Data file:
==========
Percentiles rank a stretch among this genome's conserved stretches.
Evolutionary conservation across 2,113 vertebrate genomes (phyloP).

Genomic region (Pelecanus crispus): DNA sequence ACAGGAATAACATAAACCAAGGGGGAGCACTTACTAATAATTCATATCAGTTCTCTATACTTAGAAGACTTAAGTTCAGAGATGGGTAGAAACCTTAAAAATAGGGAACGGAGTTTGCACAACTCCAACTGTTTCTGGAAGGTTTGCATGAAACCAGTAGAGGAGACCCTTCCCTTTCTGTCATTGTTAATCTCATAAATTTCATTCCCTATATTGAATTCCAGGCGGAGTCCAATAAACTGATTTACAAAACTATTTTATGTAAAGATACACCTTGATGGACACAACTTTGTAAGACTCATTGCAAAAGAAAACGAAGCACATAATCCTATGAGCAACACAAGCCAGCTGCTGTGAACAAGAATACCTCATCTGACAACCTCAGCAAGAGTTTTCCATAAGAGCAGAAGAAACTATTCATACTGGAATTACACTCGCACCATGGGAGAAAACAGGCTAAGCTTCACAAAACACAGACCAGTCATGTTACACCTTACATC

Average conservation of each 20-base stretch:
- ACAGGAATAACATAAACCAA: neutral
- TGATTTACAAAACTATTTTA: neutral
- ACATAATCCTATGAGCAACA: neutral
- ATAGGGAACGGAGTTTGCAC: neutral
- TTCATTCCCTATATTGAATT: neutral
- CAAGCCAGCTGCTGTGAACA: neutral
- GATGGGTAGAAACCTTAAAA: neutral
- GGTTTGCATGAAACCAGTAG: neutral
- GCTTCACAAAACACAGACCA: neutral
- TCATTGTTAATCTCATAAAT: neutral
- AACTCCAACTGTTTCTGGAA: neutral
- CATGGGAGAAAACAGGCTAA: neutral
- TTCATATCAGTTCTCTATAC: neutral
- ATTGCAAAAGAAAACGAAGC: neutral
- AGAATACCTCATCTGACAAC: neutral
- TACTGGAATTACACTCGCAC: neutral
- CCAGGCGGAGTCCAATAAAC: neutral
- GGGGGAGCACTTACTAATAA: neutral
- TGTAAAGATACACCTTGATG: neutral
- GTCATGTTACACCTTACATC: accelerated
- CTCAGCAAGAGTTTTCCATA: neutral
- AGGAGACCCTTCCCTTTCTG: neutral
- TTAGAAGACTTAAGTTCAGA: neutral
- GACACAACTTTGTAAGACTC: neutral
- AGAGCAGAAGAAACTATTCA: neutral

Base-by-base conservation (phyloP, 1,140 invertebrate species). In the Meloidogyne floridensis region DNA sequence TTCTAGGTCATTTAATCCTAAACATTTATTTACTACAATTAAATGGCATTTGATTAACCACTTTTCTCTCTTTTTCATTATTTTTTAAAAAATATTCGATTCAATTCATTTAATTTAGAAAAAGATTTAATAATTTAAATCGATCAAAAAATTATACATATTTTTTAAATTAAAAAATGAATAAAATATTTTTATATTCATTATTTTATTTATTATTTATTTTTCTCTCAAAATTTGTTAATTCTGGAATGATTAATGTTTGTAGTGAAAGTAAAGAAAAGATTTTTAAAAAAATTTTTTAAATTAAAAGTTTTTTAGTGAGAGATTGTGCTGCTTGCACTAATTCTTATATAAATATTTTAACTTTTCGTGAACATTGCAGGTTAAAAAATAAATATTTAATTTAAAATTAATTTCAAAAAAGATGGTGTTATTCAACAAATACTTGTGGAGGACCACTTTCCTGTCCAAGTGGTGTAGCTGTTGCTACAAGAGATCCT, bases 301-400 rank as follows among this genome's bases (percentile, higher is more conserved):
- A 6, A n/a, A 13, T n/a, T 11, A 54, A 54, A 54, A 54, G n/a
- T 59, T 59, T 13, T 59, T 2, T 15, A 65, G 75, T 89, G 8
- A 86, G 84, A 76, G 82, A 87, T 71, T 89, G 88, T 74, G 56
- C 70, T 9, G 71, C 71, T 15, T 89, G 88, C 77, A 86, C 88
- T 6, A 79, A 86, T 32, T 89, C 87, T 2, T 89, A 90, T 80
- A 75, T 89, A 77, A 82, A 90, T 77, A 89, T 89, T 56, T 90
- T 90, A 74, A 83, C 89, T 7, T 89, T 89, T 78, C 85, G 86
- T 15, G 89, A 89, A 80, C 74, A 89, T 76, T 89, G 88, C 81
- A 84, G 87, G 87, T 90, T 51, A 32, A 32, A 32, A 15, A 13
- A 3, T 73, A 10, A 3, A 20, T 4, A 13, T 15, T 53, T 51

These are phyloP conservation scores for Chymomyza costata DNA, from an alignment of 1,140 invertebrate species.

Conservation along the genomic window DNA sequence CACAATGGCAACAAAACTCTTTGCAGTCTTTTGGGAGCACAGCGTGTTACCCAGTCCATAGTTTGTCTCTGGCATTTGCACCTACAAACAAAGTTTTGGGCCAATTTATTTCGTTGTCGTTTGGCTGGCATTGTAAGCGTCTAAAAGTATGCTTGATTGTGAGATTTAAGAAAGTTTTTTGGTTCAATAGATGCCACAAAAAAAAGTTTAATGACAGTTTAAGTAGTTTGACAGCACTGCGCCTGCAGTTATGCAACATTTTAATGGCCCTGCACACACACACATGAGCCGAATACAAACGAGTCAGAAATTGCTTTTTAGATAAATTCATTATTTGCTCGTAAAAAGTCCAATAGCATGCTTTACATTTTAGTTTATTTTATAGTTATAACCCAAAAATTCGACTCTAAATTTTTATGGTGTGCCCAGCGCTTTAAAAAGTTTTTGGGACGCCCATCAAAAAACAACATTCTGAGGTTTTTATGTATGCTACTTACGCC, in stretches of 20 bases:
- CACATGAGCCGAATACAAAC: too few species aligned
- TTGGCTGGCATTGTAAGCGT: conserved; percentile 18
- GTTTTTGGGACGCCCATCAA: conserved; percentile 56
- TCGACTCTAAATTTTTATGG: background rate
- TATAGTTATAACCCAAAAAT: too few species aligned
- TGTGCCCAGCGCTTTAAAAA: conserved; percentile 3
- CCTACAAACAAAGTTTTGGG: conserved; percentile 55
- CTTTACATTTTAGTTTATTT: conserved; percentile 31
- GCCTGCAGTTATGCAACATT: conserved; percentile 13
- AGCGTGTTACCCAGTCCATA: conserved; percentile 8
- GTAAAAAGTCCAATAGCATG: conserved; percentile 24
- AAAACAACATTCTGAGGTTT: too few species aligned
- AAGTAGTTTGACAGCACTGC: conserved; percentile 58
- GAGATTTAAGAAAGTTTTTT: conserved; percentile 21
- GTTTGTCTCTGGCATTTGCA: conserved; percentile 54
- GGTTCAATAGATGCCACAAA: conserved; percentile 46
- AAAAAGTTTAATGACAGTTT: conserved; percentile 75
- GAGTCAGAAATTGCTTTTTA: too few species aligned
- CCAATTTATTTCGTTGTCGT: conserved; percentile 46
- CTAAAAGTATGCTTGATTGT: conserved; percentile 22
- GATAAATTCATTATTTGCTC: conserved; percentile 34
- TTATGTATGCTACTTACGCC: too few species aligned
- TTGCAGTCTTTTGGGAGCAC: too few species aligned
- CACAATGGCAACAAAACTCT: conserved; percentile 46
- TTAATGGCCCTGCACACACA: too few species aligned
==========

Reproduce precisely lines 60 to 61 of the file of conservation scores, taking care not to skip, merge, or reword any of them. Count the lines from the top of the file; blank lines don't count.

- GAGTCAGAAATTGCTTTTTA: too few species aligned
- CCAATTTATTTCGTTGTCGT: conserved; percentile 46